|A Somali woman and a child wait to register for food and other aid in the Dagahaley refugee camp in North Eastern Province, near the Kenya-Somalia border.|
NAIROBI/GENEVA/NEW YORK, 8 July 2011 – UNICEF estimates that over two million young children are malnourished and in need of urgent life-saving actions, if they are to survive conditions in drought-affected countries in the Horn of Africa. Half a million of those children are facing imminent life-threatening conditions, with long lasting consequences to their physical and mental development.
This crisis is being called the worst for 50 years, in a region familiar with severe drought. Countries most seriously affected are Kenya, Somalia, Ethiopia, and Djibouti. Global acute malnutrition rates in Northern Kenya are now above 25 per cent with records reaching as high as nearly 40 per cent in the Turkana district. UNICEF estimates a total of 10 million people are already in need of humanitarian assistance.
High food prices and prolonged drought are worsening an already dire situation for thousands of families in need of food and water. Thousands of families are crossing the border from Somalia as emergency feeding centers are being set up by UNICEF and other humanitarian agencies in neighbouring countries. The refugee situation is growing with some 10,000 arriving every week in Dadaab on the border between Somalia and Kenya.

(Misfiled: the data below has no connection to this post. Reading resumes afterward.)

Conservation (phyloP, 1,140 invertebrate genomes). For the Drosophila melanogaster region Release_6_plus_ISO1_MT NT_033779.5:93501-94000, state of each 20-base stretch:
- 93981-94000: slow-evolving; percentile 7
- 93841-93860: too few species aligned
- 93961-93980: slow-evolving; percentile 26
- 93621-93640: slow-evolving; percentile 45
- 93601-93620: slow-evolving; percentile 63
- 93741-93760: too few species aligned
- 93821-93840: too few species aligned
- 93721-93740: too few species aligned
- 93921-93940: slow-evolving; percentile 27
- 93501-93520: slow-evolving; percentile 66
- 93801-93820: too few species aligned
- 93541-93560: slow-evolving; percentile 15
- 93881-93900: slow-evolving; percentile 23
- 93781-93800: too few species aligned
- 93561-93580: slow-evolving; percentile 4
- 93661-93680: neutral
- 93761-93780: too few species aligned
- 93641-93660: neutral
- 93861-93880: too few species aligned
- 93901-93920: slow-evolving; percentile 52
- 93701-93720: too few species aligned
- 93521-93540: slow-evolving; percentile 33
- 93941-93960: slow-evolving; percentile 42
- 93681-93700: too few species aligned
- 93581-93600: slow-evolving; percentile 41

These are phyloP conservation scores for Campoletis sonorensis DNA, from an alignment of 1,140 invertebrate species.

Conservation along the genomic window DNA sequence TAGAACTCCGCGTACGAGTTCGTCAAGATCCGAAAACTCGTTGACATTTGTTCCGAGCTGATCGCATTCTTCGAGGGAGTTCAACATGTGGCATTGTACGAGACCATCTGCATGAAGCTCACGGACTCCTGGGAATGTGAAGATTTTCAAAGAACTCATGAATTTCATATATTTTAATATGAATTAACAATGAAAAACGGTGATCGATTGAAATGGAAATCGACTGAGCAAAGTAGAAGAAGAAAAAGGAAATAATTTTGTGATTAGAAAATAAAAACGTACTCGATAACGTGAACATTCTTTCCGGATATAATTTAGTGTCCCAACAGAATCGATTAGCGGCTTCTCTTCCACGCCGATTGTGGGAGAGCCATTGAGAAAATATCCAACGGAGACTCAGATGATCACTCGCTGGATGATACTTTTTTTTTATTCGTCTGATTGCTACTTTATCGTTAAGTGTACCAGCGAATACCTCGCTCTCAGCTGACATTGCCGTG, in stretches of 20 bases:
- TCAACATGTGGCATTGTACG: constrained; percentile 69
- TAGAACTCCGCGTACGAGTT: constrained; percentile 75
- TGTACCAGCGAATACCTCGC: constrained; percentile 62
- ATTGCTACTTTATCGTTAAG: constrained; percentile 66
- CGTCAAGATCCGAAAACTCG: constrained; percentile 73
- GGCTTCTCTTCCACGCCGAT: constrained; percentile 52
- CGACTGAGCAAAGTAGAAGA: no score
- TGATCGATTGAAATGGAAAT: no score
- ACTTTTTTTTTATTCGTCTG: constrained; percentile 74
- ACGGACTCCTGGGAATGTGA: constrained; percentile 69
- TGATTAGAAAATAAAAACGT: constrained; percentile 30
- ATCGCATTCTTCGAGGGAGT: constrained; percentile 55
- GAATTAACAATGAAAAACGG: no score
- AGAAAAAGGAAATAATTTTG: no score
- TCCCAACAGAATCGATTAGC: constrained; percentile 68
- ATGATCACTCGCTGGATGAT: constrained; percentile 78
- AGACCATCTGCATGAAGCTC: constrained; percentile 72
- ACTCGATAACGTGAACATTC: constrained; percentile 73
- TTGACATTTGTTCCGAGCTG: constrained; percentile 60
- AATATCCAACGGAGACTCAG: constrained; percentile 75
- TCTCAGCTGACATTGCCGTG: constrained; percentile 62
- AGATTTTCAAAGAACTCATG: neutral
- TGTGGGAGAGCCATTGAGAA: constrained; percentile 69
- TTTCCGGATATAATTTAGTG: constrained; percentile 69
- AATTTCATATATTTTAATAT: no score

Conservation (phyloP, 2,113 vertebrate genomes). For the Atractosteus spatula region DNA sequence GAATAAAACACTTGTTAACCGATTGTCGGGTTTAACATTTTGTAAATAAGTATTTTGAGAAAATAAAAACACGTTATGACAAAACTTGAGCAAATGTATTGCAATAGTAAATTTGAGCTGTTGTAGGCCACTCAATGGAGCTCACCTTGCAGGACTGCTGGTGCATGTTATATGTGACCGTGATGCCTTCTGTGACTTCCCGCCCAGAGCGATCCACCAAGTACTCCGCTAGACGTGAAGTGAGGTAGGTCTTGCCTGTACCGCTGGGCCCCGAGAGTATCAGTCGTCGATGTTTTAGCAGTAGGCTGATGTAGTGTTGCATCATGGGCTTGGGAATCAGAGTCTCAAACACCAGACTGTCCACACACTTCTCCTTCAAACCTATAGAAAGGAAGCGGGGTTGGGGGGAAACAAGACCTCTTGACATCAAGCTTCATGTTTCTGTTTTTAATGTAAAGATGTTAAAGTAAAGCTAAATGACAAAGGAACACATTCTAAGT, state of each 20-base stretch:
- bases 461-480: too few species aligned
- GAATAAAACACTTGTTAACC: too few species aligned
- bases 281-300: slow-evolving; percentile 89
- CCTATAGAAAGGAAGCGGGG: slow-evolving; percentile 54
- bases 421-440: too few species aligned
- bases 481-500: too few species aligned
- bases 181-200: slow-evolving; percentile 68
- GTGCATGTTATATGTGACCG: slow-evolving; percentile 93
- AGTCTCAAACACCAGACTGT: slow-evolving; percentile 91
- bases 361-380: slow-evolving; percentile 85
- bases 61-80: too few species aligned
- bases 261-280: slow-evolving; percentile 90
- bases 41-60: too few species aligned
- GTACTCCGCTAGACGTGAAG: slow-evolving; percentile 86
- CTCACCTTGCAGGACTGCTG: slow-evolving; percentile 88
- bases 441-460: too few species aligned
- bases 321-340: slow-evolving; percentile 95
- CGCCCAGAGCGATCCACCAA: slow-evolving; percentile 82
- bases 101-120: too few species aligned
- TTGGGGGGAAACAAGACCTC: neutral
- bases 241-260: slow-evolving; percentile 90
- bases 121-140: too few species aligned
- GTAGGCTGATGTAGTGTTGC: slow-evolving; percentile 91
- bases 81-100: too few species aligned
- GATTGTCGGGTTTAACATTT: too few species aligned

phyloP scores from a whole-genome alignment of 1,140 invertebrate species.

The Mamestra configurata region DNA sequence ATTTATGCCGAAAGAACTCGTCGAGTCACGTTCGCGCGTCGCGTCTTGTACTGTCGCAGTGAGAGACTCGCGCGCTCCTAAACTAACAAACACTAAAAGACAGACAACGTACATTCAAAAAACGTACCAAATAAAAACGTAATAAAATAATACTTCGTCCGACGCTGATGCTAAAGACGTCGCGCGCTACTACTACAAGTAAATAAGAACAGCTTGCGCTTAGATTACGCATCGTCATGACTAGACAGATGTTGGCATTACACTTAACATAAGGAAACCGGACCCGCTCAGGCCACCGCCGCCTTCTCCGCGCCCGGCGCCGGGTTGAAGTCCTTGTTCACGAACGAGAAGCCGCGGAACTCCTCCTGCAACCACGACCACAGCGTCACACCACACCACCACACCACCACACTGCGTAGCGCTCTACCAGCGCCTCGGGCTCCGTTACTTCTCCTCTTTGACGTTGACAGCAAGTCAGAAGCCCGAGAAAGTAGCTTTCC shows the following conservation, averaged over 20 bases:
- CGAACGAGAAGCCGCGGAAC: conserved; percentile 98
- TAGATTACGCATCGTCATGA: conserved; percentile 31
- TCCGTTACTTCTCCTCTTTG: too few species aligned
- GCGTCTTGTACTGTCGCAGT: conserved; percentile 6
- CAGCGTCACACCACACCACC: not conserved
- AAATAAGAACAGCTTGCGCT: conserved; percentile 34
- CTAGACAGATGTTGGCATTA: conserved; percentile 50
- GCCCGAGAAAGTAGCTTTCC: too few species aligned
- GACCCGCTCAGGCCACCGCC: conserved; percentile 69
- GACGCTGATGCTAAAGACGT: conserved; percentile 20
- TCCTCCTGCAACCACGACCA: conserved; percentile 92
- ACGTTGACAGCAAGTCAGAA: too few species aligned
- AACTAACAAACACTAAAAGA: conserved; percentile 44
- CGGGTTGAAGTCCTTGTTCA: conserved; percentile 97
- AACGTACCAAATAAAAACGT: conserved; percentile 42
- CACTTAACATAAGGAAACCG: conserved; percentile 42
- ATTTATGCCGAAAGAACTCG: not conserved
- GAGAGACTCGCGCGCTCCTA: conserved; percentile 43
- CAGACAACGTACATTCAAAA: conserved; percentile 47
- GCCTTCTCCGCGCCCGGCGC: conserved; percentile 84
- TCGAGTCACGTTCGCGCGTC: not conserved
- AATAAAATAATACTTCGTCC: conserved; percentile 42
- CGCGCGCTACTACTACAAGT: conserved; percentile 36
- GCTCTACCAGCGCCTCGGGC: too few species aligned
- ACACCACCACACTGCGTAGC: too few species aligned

The threat of disease on already weakened young children is of particular concern and UNICEF is urgently setting up child immunization campaigns. UNICEF, government agencies, NGOs and other UN agencies will be working in the vital areas of water, food and sanitation in the coming days to ward off a massive emergency.
However funding shortfalls, and in some areas the denial of access, threaten to disrupt these essential services. UNICEF is asking for US$ 31.8 million for the coming three months to provide life-saving support to the millions of affected children and women.
UNICEF is on the ground in over 150 countries and territories to help children survive and thrive, from early childhood through adolescence. The world’s largest provider of vaccines for developing countries, UNICEF supports child health and nutrition, good water and sanitation, quality basic education for all boys and girls, and the protection of children from violence, exploitation, and AIDS. UNICEF is funded entirely by the voluntary contributions of individuals, businesses, foundations and governments. For more information about UNICEF and its work visit: www.unicef.org
For more information, please contact:
Michael Klaus, UNICEF Eastern and Southern Africa Regional Office, Nairobi, Kenya,
Tel: + 254 20 762 2214,
Patrick McCormick, UNICEF New York,
Tel + 1 212 326 7426,
Marixie Mercado, UNICEF Geneva,
Tel + 41 79 756 7703,